Look at the generosity of the king. You made me ten minas, I give you ten cities to rule and govern. How much is a city worth? Worth much more than a mina. He got 10 cities.
The second follows the same pattern, only this guy made him 500% return. He got five cities. Again, what he made and what he got seem way out of proportion, but such is the generosity of the king.
So we come to the third guy. He must have been excited. The king is in a generous mood. I’m going to come out of this pretty good.
“Then another came, saying, ‘Lord, here is your mina, which I kept laid away in a handkerchief; for I was afraid of you, because you are a severe man. You take what you did not deposit, and reap what you did not sow.’ He said to him, ‘I will condemn you with your own words, you wicked servant! You knew that I was a severe man, taking what I did not deposit and reaping what I did not sow? Why then did you not put my money in the bank, and at my coming I might have collected it with interest?’” (Luke 19:20-23)
Here is the power of the parable. The king has real expectations for his servants. Strong and severe expectations. This final servant discovers this as he very unwisely took the mina and hid it in a handkerchief. This servant thought, I’ll play it safe. Doing nothing seems safe. The do-nothing approach never risks anything.
Doing nothing is a terrible idea when your king expects productivity. The king expects results. He points out even a no-brain approach would at least get interest value added at the bank. The Jews were not allowed to charge interest to a fellow Jew by Old Testament law, but they could do it to a Gentile. Why not at least do that?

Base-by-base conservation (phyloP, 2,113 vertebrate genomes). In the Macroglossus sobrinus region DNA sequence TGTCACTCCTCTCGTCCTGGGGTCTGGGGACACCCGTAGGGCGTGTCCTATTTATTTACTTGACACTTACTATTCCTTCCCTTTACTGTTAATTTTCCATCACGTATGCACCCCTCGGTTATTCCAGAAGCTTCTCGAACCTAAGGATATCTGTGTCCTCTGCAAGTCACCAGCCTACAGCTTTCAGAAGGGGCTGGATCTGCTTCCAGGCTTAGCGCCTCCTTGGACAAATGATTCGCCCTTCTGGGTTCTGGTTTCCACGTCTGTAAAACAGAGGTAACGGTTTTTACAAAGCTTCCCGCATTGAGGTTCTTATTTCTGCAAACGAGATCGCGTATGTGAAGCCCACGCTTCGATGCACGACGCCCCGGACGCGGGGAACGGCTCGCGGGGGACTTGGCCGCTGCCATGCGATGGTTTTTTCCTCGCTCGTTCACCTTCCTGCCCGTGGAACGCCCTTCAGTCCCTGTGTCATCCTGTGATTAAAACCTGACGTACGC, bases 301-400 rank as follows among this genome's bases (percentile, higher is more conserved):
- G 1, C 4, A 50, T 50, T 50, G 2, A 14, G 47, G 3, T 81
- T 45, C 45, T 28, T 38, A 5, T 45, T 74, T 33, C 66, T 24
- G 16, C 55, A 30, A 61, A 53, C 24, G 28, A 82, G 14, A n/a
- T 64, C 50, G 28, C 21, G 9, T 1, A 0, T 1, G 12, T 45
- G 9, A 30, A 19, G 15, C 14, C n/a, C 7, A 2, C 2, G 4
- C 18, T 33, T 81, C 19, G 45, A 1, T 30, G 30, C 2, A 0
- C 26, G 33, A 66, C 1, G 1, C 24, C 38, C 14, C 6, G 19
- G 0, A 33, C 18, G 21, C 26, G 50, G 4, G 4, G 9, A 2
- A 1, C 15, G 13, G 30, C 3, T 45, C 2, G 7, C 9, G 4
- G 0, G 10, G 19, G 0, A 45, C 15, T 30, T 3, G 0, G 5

So right now the man is thinking, well at least I get one city. He thought wrong.
“And he said to those who stood by, ‘Take the mina from him, and give it to the one who has the ten minas.’ And they said to him, ‘Lord, he has ten minas!’ I tell you that to everyone who has, more will be given, but from the one who has not, even what he has will be taken away. But as for these enemies of mine, who did not want me to reign over them, bring them here and slaughter them before me.’” (Luke 19:24-27)
The parable takes a dark turn at the end. The servant who did nothing not only loses the reward of a city, he loses the mina as well. Why? He has shown himself to be unfaithful and unreliable. The king is about results. If you had three month’s wages and could give it to any of these three servants, having seen their results, which one would you invest with? Yeah, the 1000% guy. Jesus explains that servants that have, as a result of faithfulness, will be given more responsibility. But those who do not have, because of unfaithfulness, even what they have will be taken away.
The main point of the parable is that while Jesus is gone, each disciple is responsible to steward everything God gives. Everything means everything. The easy application is money, but it is so much more. Steward your natural gifts. Steward your time. Steward your body that God gave you. Steward your relationships. Steward doors of opportunity God opens. Steward your education. Steward your life as a gift given by a king with real expectations.
- “Every good gift and every perfect gift is from above, coming down from the Father of lights.” (James 1:17)
- “What do you have that you did not receive? If then you received it, why do you boast as if you did not receive it” (1 Corinthians 4:7)
- “Moreover, it is required of stewards that they be found faithful.” (1 Corinthians 4:2)
Steward. Manage. Multiply…everything for the King.
Scripture quotations are taken from The Holy Bible, English Standard Version. ESV® Permanent Text Edition® (2016). Copyright © 2001 by Crossway Bibles, a publishing ministry of Good News Publishers.
© 2017 by Steve DeWitt. You are permitted and encouraged to reproduce and distribute this material in any format provided that: (1) you credit the author, (2) any modifications are clearly marked, (3) you do not charge a fee beyond the cost of reproduction, (4) you include Bethel’s website address (www.bethelweb.org) on the copied resource.